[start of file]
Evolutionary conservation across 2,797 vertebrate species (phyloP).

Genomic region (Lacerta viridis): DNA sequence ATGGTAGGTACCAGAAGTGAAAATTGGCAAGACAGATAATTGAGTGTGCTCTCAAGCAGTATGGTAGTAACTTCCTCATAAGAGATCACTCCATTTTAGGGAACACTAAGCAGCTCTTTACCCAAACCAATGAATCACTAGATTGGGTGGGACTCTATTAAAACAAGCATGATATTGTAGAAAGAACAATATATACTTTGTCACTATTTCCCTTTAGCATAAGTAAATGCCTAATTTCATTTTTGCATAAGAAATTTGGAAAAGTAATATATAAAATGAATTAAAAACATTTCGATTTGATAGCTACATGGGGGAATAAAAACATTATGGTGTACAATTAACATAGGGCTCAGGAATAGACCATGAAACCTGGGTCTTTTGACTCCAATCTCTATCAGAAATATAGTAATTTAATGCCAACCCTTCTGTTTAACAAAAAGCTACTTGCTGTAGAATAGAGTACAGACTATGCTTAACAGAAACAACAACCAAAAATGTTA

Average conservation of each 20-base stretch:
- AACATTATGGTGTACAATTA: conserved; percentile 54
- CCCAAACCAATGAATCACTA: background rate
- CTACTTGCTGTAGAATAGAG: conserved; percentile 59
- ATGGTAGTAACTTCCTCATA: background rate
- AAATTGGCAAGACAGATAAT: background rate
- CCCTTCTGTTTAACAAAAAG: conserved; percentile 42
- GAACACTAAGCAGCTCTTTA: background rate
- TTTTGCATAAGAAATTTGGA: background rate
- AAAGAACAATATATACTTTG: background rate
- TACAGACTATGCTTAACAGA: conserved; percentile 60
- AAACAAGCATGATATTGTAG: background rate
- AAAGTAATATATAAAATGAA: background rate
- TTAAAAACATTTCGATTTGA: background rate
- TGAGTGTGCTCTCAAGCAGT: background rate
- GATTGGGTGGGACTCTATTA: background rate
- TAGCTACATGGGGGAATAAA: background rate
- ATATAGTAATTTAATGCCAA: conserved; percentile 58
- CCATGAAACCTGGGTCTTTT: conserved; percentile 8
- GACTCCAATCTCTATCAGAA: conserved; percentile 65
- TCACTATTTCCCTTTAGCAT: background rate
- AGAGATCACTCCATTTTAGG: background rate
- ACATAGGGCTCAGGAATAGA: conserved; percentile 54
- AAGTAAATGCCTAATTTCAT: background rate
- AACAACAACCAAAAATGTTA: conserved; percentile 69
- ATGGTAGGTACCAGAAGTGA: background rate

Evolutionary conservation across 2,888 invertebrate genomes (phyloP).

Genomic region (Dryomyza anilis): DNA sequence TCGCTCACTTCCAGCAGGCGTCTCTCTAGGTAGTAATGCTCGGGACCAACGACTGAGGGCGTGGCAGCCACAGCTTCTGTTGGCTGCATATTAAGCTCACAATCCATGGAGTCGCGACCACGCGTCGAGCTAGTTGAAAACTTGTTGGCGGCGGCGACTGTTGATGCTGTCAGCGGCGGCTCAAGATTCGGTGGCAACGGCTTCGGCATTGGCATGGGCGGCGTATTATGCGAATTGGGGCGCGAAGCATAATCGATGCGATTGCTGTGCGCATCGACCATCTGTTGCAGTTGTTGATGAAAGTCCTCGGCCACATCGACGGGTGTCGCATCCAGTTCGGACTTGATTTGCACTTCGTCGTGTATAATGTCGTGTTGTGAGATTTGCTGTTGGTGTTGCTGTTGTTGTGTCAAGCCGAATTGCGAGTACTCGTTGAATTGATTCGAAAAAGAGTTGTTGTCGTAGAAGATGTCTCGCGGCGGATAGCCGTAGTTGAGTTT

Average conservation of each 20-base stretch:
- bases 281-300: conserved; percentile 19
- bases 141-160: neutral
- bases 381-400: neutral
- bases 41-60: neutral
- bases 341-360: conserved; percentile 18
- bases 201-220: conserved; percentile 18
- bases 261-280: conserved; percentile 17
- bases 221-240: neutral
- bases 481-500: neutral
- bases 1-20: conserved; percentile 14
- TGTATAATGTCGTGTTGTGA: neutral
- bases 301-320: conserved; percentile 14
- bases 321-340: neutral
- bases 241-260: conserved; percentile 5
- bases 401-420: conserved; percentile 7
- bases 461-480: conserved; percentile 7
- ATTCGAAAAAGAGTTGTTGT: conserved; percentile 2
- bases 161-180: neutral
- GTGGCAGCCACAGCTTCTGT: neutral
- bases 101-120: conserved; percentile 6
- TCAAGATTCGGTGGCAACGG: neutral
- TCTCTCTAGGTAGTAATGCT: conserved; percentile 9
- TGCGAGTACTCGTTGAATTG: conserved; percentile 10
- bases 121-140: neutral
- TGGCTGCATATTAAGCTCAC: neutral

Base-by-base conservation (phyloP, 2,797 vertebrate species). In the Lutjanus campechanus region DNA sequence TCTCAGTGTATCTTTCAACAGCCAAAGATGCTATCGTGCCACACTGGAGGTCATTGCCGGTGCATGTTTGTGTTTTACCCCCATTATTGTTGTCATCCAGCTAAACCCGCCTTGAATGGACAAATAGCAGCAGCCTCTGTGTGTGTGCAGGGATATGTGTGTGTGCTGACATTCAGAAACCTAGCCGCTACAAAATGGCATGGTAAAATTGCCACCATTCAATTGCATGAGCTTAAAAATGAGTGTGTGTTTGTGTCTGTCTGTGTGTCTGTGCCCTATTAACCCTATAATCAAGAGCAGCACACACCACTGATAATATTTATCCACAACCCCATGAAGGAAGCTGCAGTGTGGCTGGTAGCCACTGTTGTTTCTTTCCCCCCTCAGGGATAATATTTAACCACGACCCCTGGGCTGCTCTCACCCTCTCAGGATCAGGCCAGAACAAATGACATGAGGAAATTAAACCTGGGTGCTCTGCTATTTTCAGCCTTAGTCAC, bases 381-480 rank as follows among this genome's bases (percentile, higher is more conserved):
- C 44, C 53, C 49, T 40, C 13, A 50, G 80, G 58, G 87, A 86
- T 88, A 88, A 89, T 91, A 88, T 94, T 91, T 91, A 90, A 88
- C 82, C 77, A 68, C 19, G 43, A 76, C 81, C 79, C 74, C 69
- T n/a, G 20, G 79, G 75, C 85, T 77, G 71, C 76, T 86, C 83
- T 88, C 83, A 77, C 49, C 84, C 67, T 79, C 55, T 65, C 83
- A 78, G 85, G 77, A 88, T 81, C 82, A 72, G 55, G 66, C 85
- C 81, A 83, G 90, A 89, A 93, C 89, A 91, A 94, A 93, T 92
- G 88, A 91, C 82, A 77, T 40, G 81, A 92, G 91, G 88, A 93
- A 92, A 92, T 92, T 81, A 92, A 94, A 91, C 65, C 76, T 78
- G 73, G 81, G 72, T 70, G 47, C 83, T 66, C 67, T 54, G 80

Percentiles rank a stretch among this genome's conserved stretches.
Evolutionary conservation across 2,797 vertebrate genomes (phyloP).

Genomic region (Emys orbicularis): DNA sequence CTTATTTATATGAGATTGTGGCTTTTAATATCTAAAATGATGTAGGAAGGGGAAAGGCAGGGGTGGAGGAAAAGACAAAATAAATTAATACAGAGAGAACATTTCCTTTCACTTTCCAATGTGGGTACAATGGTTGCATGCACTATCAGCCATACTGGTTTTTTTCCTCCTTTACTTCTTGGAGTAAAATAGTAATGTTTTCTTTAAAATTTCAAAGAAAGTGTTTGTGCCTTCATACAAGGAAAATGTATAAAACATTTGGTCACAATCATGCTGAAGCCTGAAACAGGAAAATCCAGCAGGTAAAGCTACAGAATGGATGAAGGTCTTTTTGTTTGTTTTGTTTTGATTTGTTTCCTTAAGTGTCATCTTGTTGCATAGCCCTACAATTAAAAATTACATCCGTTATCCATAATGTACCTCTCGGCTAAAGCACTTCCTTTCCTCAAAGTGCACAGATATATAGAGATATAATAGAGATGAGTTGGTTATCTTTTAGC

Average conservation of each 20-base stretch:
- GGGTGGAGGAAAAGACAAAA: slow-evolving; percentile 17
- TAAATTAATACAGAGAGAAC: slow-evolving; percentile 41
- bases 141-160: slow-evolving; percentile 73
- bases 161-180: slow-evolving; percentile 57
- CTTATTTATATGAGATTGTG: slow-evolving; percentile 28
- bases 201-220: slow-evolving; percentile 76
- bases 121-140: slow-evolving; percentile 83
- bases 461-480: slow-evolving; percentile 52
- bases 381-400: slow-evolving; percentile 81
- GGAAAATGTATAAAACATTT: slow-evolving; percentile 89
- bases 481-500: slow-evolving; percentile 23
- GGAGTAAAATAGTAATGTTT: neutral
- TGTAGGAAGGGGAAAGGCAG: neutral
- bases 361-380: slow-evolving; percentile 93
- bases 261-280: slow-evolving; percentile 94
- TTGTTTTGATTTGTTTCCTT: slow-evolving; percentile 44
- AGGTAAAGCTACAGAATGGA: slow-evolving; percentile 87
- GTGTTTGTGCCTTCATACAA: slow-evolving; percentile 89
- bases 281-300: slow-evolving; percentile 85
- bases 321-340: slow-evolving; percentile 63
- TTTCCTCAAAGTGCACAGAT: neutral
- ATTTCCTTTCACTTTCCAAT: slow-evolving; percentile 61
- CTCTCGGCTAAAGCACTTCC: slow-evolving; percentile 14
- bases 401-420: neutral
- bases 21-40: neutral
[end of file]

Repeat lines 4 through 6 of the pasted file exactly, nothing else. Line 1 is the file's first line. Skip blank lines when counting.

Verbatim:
- AACATTATGGTGTACAATTA: conserved; percentile 54
- CCCAAACCAATGAATCACTA: background rate
- CTACTTGCTGTAGAATAGAG: conserved; percentile 59